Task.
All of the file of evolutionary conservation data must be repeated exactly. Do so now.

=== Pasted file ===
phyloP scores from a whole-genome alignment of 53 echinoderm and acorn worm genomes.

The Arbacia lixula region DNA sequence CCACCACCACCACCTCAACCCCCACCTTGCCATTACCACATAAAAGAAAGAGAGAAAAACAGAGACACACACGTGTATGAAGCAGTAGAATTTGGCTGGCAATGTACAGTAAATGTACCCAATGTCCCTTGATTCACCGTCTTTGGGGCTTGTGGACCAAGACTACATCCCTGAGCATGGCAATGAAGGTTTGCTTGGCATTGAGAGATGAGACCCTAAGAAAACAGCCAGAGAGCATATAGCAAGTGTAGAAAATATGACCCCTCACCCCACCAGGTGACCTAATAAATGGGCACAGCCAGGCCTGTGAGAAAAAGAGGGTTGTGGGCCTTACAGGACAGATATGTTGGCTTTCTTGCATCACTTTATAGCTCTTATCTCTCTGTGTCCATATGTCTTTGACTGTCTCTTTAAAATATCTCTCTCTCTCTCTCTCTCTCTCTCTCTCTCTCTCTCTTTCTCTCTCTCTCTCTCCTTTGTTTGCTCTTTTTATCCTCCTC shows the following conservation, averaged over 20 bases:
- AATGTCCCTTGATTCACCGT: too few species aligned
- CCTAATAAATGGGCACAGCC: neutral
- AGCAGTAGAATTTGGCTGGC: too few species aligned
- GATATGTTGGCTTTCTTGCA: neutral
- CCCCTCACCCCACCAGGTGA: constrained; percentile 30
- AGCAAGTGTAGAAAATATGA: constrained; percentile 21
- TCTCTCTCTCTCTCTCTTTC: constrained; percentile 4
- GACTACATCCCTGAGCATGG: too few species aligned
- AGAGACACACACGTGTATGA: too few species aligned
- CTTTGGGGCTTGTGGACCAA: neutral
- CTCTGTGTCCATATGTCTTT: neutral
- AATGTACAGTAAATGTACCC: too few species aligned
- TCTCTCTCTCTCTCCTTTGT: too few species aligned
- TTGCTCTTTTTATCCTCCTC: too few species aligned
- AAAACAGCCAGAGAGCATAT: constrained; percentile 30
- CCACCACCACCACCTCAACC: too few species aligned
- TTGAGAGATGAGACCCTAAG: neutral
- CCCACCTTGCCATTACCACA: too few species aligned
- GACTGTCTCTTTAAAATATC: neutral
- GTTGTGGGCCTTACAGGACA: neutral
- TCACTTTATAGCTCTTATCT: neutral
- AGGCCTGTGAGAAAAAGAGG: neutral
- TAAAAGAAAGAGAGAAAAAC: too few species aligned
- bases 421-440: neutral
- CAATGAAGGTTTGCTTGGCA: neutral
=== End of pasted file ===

phyloP scores from a whole-genome alignment of 53 echinoderm and acorn worm genomes.

The Arbacia lixula region DNA sequence CCACCACCACCACCTCAACCCCCACCTTGCCATTACCACATAAAAGAAAGAGAGAAAAACAGAGACACACACGTGTATGAAGCAGTAGAATTTGGCTGGCAATGTACAGTAAATGTACCCAATGTCCCTTGATTCACCGTCTTTGGGGCTTGTGGACCAAGACTACATCCCTGAGCATGGCAATGAAGGTTTGCTTGGCATTGAGAGATGAGACCCTAAGAAAACAGCCAGAGAGCATATAGCAAGTGTAGAAAATATGACCCCTCACCCCACCAGGTGACCTAATAAATGGGCACAGCCAGGCCTGTGAGAAAAAGAGGGTTGTGGGCCTTACAGGACAGATATGTTGGCTTTCTTGCATCACTTTATAGCTCTTATCTCTCTGTGTCCATATGTCTTTGACTGTCTCTTTAAAATATCTCTCTCTCTCTCTCTCTCTCTCTCTCTCTCTCTCTCTTTCTCTCTCTCTCTCTCCTTTGTTTGCTCTTTTTATCCTCCTC shows the following conservation, averaged over 20 bases:
- AATGTCCCTTGATTCACCGT: too few species aligned
- CCTAATAAATGGGCACAGCC: neutral
- AGCAGTAGAATTTGGCTGGC: too few species aligned
- GATATGTTGGCTTTCTTGCA: neutral
- CCCCTCACCCCACCAGGTGA: constrained; percentile 30
- AGCAAGTGTAGAAAATATGA: constrained; percentile 21
- TCTCTCTCTCTCTCTCTTTC: constrained; percentile 4
- GACTACATCCCTGAGCATGG: too few species aligned
- AGAGACACACACGTGTATGA: too few species aligned
- CTTTGGGGCTTGTGGACCAA: neutral
- CTCTGTGTCCATATGTCTTT: neutral
- AATGTACAGTAAATGTACCC: too few species aligned
- TCTCTCTCTCTCTCCTTTGT: too few species aligned
- TTGCTCTTTTTATCCTCCTC: too few species aligned
- AAAACAGCCAGAGAGCATAT: constrained; percentile 30
- CCACCACCACCACCTCAACC: too few species aligned
- TTGAGAGATGAGACCCTAAG: neutral
- CCCACCTTGCCATTACCACA: too few species aligned
- GACTGTCTCTTTAAAATATC: neutral
- GTTGTGGGCCTTACAGGACA: neutral
- TCACTTTATAGCTCTTATCT: neutral
- AGGCCTGTGAGAAAAAGAGG: neutral
- TAAAAGAAAGAGAGAAAAAC: too few species aligned
- bases 421-440: neutral
- CAATGAAGGTTTGCTTGGCA: neutral